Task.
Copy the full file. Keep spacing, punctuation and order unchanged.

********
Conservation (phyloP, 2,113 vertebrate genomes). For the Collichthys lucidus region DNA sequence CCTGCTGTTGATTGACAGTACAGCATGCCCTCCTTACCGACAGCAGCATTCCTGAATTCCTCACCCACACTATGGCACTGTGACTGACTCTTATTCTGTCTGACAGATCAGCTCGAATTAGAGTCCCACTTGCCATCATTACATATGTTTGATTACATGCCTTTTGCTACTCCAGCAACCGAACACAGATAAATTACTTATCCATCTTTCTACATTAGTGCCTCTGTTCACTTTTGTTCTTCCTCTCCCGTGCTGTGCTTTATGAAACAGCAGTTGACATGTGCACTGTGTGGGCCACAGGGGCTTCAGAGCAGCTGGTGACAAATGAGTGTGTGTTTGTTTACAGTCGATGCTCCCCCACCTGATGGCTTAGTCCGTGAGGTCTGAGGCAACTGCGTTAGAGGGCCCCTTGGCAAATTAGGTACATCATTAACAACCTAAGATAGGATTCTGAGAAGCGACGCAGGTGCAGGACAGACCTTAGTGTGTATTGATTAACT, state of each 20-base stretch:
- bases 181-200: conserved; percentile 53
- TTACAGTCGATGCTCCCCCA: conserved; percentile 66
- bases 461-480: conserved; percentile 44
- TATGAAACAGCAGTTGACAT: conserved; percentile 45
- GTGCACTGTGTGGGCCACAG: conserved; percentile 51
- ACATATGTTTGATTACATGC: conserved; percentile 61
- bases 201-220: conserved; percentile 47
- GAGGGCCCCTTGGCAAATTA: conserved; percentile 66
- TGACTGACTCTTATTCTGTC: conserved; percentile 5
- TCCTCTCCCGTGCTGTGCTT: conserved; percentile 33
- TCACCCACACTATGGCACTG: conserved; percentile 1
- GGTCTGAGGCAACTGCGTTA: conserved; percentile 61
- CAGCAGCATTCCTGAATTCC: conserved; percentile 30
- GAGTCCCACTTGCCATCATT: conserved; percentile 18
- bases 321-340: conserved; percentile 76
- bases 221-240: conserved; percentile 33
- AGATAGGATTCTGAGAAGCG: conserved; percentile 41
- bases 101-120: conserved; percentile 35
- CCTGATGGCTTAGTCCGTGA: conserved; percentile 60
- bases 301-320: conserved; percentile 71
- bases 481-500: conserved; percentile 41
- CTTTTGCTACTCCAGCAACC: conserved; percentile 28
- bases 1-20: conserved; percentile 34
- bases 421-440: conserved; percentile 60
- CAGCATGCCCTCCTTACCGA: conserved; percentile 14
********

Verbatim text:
Conservation (phyloP, 2,113 vertebrate genomes). For the Collichthys lucidus region DNA sequence CCTGCTGTTGATTGACAGTACAGCATGCCCTCCTTACCGACAGCAGCATTCCTGAATTCCTCACCCACACTATGGCACTGTGACTGACTCTTATTCTGTCTGACAGATCAGCTCGAATTAGAGTCCCACTTGCCATCATTACATATGTTTGATTACATGCCTTTTGCTACTCCAGCAACCGAACACAGATAAATTACTTATCCATCTTTCTACATTAGTGCCTCTGTTCACTTTTGTTCTTCCTCTCCCGTGCTGTGCTTTATGAAACAGCAGTTGACATGTGCACTGTGTGGGCCACAGGGGCTTCAGAGCAGCTGGTGACAAATGAGTGTGTGTTTGTTTACAGTCGATGCTCCCCCACCTGATGGCTTAGTCCGTGAGGTCTGAGGCAACTGCGTTAGAGGGCCCCTTGGCAAATTAGGTACATCATTAACAACCTAAGATAGGATTCTGAGAAGCGACGCAGGTGCAGGACAGACCTTAGTGTGTATTGATTAACT, state of each 20-base stretch:
- bases 181-200: conserved; percentile 53
- TTACAGTCGATGCTCCCCCA: conserved; percentile 66
- bases 461-480: conserved; percentile 44
- TATGAAACAGCAGTTGACAT: conserved; percentile 45
- GTGCACTGTGTGGGCCACAG: conserved; percentile 51
- ACATATGTTTGATTACATGC: conserved; percentile 61
- bases 201-220: conserved; percentile 47
- GAGGGCCCCTTGGCAAATTA: conserved; percentile 66
- TGACTGACTCTTATTCTGTC: conserved; percentile 5
- TCCTCTCCCGTGCTGTGCTT: conserved; percentile 33
- TCACCCACACTATGGCACTG: conserved; percentile 1
- GGTCTGAGGCAACTGCGTTA: conserved; percentile 61
- CAGCAGCATTCCTGAATTCC: conserved; percentile 30
- GAGTCCCACTTGCCATCATT: conserved; percentile 18
- bases 321-340: conserved; percentile 76
- bases 221-240: conserved; percentile 33
- AGATAGGATTCTGAGAAGCG: conserved; percentile 41
- bases 101-120: conserved; percentile 35
- CCTGATGGCTTAGTCCGTGA: conserved; percentile 60
- bases 301-320: conserved; percentile 71
- bases 481-500: conserved; percentile 41
- CTTTTGCTACTCCAGCAACC: conserved; percentile 28
- bases 1-20: conserved; percentile 34
- bases 421-440: conserved; percentile 60
- CAGCATGCCCTCCTTACCGA: conserved; percentile 14